Costa Rica’s deadline for Nicaragua to leave its national soil expires today, but the country lacks the capability to enforce the demand.
Still, there were troop movements on either side of the Río San Juan Wednesday and on the Isla Calero that Nicaragua has taken over.
President Laura Chinchilla Miranda met Wednesday with legislators, and she received promises of support from even the opposition parties. However, she has said that the country will not use force to remove the invaders. Costa Rica’s heavily armed police are outclassed by Nicaragua, which has air power, rockets and heavy weaponry. Nicaragua also has a warship posted off the coast of the island.
Residents of Barra del Colorado, not far from the invaded island, reported seeing Nicaraguan military helicopters in the air there and even in Costa Rican territory. Costa Rican police officials closed the local airport in Barra del Colorado to civilian flights. They are believed to be bringing in reinforcements.
A major Costa Rica television network outlined Wednesday night the obvious conclusion that Nicaraguan President Daniel Ortega is using the territorial incident to generate support to help his candidacy in the national elections a year from now.
Nicaraguan lawmakers met by the Río San Juan in San Carlos province Wednesday and considered renaming the waterway the Río San Juan de Nicaragua.
There is little doubt that the Isla Calero is Costa Rican property. It is on the south side of the main channel of the river and has been considered Costa Rican land even by Nicaragua as late as a 2007 International Court of Justice case.
Local television stations showed video of the Nicaraguan
flag flying over the island and that country’s soliders on guard. The windswept island has as its main strategic value the possibility of being the site of a new mouth for the river, which would greatly enhance the economic prospects of Nicaragua.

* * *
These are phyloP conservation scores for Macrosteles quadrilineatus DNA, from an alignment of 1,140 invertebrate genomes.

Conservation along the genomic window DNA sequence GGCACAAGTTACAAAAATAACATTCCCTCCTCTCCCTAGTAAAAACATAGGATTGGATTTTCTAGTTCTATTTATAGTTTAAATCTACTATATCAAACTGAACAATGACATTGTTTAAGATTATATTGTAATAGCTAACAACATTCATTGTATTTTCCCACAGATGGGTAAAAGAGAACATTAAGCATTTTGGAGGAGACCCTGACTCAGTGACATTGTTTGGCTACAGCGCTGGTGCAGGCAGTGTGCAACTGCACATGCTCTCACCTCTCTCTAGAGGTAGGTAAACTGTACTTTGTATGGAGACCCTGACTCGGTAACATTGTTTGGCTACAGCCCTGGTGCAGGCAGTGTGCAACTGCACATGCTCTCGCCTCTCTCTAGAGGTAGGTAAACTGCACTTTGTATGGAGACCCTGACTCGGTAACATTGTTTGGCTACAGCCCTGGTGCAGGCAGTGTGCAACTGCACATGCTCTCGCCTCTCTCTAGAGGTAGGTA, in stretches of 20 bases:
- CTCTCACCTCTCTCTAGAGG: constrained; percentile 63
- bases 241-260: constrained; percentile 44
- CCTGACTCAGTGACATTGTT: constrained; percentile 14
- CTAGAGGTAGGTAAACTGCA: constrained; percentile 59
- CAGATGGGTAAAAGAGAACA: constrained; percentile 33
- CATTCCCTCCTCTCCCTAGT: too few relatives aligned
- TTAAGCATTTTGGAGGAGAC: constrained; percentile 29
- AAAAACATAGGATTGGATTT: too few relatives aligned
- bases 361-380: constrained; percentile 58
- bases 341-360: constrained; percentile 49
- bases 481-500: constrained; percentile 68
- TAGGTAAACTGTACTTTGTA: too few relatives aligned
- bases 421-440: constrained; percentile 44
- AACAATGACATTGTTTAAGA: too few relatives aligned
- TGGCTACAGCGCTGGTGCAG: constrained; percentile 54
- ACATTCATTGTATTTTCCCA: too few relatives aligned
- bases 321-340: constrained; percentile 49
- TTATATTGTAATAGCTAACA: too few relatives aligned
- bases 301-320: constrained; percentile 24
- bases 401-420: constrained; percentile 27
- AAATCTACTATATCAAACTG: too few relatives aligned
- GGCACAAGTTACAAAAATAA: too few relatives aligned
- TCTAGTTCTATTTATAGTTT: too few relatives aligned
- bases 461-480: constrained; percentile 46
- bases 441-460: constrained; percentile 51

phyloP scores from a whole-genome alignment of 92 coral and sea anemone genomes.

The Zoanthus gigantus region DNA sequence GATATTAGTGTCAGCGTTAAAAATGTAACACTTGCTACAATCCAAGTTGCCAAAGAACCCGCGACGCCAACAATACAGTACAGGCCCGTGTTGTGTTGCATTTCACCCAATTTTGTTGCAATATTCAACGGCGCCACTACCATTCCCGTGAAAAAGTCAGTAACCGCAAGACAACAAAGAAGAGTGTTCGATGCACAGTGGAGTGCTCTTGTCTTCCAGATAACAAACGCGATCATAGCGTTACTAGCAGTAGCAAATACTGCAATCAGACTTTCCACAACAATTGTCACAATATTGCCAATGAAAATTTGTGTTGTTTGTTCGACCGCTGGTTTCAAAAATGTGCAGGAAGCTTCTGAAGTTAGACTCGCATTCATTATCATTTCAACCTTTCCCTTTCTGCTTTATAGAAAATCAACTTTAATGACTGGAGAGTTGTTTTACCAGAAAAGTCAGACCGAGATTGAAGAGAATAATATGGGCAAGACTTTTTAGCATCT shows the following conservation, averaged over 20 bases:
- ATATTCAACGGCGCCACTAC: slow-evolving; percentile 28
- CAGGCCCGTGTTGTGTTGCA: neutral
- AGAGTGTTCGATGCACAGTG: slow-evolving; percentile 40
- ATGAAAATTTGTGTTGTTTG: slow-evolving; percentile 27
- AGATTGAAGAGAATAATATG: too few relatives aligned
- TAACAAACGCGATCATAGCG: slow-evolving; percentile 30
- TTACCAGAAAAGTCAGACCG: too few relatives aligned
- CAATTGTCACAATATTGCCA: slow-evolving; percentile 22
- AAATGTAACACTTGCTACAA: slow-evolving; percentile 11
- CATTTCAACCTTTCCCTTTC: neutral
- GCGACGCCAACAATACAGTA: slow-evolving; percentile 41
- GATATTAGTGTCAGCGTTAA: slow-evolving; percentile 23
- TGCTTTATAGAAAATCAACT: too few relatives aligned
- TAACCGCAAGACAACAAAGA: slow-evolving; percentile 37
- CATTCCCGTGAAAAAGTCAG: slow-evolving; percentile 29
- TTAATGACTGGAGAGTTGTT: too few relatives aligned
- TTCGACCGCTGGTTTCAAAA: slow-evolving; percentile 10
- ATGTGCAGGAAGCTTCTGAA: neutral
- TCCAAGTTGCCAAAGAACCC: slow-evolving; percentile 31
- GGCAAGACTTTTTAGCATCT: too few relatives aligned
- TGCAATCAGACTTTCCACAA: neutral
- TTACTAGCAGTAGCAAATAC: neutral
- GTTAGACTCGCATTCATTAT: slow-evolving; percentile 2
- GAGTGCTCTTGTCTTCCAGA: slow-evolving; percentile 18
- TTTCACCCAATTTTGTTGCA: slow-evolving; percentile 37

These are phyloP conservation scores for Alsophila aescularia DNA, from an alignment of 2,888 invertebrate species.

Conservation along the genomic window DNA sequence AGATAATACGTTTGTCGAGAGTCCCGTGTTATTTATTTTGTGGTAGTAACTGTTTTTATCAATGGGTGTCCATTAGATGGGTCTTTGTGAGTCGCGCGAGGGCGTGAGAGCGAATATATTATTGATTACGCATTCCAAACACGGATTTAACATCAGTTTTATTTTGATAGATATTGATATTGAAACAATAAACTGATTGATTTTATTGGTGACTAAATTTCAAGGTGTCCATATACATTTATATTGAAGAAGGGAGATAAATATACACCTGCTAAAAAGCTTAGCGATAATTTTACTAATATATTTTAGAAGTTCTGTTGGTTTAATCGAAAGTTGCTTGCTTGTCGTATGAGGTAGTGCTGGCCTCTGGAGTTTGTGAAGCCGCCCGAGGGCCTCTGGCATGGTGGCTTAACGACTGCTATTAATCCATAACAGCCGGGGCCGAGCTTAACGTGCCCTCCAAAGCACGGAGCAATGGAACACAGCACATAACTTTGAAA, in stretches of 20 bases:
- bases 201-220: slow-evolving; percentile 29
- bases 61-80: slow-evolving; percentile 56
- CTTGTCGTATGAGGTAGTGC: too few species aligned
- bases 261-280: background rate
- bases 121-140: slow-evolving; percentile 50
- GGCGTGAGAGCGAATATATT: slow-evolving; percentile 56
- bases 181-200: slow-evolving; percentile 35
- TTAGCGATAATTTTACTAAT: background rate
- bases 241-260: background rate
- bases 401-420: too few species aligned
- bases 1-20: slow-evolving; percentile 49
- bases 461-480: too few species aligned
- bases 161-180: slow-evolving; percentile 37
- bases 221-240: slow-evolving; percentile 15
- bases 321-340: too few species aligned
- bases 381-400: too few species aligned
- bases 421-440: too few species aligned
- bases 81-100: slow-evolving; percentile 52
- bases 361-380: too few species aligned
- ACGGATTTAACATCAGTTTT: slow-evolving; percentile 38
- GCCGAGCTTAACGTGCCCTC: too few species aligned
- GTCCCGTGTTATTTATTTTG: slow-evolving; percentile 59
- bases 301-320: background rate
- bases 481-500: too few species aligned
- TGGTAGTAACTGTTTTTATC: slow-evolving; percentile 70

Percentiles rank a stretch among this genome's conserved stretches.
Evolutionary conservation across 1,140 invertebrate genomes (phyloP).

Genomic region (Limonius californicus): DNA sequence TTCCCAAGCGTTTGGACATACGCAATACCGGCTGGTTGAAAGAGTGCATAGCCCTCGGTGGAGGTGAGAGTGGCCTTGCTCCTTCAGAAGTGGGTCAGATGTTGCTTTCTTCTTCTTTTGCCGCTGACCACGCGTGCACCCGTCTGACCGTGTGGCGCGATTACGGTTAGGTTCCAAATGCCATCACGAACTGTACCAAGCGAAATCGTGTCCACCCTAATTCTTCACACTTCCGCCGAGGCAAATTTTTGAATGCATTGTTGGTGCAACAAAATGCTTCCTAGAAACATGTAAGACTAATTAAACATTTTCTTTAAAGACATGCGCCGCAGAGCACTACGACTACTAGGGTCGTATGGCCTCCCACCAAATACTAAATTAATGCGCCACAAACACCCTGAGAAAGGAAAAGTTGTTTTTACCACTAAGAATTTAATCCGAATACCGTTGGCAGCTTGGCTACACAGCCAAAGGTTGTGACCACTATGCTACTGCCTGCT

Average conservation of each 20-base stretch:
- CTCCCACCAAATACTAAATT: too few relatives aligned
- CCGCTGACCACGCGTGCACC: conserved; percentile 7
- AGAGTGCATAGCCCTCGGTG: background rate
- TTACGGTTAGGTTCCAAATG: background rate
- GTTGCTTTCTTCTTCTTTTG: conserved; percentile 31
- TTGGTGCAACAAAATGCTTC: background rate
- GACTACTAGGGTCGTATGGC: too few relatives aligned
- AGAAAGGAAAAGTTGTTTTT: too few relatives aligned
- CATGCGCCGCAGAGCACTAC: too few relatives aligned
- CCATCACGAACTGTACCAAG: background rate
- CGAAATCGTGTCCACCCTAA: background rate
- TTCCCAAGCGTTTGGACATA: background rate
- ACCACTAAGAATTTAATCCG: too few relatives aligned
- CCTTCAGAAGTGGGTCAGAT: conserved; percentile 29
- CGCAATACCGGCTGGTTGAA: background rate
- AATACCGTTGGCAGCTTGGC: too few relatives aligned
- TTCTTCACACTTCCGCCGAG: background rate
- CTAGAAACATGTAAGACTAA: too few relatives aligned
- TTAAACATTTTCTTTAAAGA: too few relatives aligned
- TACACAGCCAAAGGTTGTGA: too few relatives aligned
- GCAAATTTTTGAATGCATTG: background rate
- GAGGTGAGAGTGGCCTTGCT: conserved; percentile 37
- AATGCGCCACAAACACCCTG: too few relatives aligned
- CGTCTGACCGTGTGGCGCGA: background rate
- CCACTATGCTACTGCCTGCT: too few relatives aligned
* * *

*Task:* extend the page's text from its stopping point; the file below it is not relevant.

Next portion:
Costa Rica has the option of seeking a strong response from the Organization of American States, but the nation’s
pacifist philosophy would seem to preclude any military action. The Washington-based hemispheric organization also has as members a number of countries that will side with Nicaragua, including Venezuela, which is believed to be bankrolling the Rio San Juan operation. The Organization of American States could suspend Nicaragua’s membership and impose a boycott.
The activity there has been disguised as a dredging operation, but the real motive is to punch a channel through the Isla Calero to the Caribbean sea so that vessels have rapid access to the river. In the final 30 or so kilometers the river meanders, doubles back on itself and is silted up.
A new river mouth would be important for transportation and tourism purposes. Historically, Nicaragua and the river have been considered as a possible alternate route between the Caribbean and the Pacific in competition with Panamá. Small boat traffic can now reach Lake Nicaragua from the river mouth with difficulty. The northwest part of the lake is a short distance from the Pacific.
Still the canal would be a gigantic undertaking with locks needed at rapids in the river and a canal with locks between the lake and the Pacific. Still the job probably would be far cheaper than the $3 billion Panamá is spending to enlarge the capacity of its canal.
Ortega has characterized the military operation at the Isla Calero as an anti-drug push. In fact, the Caribbean coast of Nicaragua is poorly patrolled and a haven for drug transporters.
Canada has offered to help provide technical support to Costa Rica.